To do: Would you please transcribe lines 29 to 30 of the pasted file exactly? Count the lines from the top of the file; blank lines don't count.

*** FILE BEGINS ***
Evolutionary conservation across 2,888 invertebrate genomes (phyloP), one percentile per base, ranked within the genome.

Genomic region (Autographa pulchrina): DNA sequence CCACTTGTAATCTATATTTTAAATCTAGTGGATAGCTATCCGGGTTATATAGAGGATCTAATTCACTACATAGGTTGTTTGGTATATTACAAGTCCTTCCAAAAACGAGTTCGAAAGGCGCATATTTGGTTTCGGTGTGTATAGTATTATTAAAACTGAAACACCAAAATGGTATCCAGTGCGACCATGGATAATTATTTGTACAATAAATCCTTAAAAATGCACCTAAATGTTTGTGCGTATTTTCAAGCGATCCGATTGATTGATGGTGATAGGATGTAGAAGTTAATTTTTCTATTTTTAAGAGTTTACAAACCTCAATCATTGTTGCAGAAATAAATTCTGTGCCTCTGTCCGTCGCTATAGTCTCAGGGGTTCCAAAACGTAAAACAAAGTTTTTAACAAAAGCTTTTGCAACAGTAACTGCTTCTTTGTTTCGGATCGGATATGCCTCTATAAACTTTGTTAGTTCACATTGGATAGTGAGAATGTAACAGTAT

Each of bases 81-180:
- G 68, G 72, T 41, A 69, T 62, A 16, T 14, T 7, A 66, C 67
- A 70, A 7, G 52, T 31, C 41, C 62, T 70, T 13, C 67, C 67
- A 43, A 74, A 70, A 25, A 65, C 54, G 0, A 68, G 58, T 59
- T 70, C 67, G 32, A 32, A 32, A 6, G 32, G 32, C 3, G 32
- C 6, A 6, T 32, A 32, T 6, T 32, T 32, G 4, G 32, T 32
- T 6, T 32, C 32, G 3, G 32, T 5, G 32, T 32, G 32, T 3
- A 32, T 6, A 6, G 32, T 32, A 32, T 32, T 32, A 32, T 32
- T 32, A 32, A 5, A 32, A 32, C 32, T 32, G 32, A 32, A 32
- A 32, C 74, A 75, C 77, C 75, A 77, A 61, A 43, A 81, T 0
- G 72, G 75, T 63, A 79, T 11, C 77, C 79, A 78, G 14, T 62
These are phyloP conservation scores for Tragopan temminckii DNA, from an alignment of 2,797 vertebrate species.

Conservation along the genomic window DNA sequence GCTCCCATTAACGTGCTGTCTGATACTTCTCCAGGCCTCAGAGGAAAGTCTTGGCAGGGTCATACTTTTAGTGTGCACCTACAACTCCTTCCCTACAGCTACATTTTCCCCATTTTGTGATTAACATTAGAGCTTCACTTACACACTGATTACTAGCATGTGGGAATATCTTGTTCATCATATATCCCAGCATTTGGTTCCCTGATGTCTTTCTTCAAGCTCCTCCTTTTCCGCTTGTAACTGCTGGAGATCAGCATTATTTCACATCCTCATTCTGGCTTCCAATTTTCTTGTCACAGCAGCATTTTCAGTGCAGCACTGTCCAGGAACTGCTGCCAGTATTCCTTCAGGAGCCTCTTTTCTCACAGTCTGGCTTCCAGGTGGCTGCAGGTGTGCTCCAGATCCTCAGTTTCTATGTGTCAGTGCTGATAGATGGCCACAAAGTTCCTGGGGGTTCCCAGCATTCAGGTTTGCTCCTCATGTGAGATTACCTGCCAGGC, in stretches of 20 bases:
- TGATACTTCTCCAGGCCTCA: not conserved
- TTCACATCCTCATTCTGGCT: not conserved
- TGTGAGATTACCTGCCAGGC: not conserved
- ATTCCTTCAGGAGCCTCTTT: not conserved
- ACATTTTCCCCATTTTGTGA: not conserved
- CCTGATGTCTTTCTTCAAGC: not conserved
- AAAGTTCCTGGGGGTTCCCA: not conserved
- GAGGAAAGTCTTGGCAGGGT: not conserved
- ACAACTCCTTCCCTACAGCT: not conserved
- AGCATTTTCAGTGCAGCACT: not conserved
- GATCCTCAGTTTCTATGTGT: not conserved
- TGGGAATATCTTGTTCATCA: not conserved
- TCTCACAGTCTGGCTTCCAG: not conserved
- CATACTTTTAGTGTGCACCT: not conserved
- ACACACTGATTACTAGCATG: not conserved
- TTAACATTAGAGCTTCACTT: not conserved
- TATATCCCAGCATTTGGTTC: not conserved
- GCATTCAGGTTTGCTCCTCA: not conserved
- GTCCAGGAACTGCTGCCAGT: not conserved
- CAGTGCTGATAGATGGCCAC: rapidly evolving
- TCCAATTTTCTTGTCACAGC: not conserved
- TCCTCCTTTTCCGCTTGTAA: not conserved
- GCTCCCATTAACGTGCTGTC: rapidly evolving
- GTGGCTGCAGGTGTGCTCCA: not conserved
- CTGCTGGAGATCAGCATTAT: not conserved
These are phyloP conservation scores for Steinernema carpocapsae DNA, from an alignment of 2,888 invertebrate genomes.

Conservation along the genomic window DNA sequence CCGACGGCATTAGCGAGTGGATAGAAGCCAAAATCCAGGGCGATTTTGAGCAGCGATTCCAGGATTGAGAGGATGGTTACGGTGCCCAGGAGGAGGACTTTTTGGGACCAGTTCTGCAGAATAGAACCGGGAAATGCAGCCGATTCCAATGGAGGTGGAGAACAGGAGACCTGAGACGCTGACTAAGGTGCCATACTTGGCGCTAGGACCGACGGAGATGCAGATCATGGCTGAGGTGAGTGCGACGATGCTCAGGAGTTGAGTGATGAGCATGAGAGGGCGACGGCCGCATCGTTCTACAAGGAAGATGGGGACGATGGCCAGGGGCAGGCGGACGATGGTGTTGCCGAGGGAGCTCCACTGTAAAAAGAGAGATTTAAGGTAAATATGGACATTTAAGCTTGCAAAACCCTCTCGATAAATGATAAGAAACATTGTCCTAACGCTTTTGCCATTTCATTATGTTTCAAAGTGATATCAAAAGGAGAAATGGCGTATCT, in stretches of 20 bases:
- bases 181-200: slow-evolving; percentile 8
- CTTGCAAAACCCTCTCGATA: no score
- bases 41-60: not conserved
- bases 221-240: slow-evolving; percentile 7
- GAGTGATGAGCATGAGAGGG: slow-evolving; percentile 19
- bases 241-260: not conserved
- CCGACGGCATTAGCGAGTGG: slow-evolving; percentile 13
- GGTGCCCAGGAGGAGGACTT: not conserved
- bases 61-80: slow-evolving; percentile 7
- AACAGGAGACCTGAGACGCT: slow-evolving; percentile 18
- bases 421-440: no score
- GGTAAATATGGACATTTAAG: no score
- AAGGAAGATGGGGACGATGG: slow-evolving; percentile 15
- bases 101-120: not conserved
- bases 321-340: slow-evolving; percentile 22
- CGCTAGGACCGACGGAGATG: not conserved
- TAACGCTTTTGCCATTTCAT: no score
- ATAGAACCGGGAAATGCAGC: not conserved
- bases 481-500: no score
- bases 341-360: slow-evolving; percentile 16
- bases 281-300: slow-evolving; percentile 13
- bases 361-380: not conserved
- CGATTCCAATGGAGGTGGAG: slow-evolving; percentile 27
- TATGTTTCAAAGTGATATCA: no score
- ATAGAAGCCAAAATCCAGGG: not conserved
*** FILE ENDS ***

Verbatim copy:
- CATACTTTTAGTGTGCACCT: not conserved
- ACACACTGATTACTAGCATG: not conserved